I’m ready to declare Rubinacci’s Victory pocket square to be the most intelligently designed square ever invented (a small, possibly trivial accomplishment, but an important one in our world nevertheless). That’s because it solves a few problems.
First, it’s generally true that white squares are easiest to wear, if we’re to go by color only. Most solid white squares, however, are thinly woven linens, which more or less require the Presidential fold. The problem with the Presidential is that it can often seem too studied, at least to my eye. It fails to give the important impression that one stuffed a handkerchief into their jacket without ever having given it more than a second of thought, which is why a well executed puff will always looks more rakish. A solid white or cream square made from silk, on the other hand, is too reminiscent of prom or cheap entertainers. Thus, we’re left with either solid white linens, which are easy to match but look a bit studied, or a large world of patterned silks, which take a bit of thought before choosing in the morning.
Rubinacci’s Victory, however, gives the best of both worlds. It has large swaths of cream, white, and light blue so that it can easily complement any tie or shirt, and being silk, it gives the most ideal puff when stuffed into a pocket. If one gets bored with the light blues and creams, the square can be twisted a way to show whatever other colors are present at the border. The colors themselves are also broken up with a light design, thus preventing any mistaking that one bought this square at a cheap tuxedo rental shop. This is easily the most versatile square I’ve come across, and even more than the solid white linen, I’d argue, this is the one square to have.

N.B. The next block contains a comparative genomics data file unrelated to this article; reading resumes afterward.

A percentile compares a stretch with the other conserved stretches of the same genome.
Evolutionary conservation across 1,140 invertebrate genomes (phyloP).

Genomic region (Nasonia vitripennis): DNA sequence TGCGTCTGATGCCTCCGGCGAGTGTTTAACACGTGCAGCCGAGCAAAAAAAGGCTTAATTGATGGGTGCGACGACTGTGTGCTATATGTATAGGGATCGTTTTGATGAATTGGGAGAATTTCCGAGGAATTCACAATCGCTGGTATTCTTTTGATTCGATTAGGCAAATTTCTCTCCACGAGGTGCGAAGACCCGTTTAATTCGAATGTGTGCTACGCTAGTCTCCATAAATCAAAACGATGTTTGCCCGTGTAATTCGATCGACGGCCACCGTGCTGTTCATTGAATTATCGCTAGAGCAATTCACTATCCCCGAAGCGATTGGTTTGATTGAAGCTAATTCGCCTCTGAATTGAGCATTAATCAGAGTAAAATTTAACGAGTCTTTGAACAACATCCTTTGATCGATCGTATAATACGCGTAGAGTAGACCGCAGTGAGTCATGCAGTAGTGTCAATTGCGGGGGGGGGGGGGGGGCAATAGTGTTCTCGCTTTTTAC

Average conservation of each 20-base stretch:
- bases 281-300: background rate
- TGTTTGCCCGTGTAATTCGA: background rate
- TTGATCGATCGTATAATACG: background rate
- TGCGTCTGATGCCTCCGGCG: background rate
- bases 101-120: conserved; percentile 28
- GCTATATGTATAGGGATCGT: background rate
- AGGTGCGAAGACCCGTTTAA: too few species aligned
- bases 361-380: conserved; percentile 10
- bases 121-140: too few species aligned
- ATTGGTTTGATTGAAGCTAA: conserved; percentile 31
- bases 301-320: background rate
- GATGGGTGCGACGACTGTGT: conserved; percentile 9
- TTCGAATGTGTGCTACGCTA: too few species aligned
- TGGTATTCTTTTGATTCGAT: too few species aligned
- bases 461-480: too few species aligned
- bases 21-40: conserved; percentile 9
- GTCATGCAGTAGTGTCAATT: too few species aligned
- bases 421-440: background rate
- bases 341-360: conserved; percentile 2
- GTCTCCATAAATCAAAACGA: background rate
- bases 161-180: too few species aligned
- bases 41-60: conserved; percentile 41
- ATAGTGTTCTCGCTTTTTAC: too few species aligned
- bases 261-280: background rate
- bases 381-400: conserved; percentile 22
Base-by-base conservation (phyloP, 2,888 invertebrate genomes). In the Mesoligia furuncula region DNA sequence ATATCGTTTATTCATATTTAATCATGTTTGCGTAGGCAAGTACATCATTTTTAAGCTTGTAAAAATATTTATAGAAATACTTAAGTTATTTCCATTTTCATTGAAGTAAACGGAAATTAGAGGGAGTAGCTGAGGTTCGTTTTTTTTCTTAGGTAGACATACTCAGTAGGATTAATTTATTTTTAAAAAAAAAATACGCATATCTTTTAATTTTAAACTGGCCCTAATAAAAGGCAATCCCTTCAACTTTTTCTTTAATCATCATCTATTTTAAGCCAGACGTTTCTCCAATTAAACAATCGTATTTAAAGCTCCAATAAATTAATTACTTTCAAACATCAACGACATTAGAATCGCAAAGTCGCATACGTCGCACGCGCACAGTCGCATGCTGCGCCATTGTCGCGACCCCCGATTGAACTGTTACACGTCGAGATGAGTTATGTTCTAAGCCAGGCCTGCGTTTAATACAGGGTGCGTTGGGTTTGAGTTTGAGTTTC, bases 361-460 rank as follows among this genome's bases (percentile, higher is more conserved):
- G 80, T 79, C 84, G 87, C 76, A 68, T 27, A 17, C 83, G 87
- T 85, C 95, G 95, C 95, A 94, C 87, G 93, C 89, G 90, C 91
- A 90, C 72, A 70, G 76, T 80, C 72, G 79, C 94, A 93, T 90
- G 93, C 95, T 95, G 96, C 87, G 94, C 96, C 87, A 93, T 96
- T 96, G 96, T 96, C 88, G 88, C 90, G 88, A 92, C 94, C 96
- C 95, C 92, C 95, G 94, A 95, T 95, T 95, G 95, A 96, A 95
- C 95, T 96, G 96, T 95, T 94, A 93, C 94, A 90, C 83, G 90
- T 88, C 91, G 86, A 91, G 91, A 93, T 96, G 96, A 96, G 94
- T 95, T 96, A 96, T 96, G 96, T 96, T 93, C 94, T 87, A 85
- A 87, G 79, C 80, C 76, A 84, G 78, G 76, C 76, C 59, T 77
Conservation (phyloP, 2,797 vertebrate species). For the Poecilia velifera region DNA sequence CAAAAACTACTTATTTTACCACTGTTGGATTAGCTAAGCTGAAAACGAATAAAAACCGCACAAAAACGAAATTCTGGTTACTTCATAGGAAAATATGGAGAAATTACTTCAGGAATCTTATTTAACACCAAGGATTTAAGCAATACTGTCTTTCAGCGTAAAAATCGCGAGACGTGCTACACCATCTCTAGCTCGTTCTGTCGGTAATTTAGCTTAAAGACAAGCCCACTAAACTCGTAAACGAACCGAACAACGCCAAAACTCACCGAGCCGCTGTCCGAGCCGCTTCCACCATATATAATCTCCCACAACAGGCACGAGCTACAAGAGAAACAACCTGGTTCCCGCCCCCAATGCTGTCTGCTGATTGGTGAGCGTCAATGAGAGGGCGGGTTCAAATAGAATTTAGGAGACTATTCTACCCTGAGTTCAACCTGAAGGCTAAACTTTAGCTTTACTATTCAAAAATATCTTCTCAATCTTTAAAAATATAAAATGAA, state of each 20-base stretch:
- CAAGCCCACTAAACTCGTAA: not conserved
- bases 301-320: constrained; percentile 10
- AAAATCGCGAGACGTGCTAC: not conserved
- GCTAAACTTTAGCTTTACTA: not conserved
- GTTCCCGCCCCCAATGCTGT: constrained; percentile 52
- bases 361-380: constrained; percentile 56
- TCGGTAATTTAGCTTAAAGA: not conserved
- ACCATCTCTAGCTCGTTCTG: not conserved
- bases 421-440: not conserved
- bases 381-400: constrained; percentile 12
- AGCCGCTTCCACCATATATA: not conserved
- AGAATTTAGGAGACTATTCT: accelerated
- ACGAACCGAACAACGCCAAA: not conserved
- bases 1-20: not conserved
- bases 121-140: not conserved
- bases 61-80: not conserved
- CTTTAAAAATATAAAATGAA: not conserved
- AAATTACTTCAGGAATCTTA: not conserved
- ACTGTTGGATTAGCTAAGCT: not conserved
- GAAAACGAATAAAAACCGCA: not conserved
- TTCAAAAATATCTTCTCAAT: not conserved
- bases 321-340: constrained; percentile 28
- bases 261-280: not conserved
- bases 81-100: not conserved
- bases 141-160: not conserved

A close second would be the Rubinacci’s tan Samurai square, which they made for the occasion of their Tokyo shop’s opening. Like the light blues, whites, and creams in the Victory, the slightly darker, parchment tans in the Samurai square will complement any tie or shirt, and it carries enough of a pattern to remove this from being a single-colored silk. The only downside is that the borders aren’t as differentiated in color, but the ground of square is versatile enough to compensate for that.
I don’t think this reliance on light blues, whites, creams, and tans is by accident. In fact, if you look at most Rubinacci pocket squares, the centers are almost always dominated by these colors. The centers, of course, are the parts that peek out the most from one’s pocket, which is why I think these were all made by intelligent design.
It used to be that Rubinacci’s squares were only available in Naples, unless one was willing to pay exorbitant fees for shipping. Luckily, at the moment we have two retailers with more accessible inventories and prices. The first is Exquisite Trimmings, who discounts VAT for customers outside of the EU, and the second is A Suitable Wardrobe, who has literally every Rubinacci square in every colorway possible. Except for the parchment-colored Samurai anyway. I bought that one last week.
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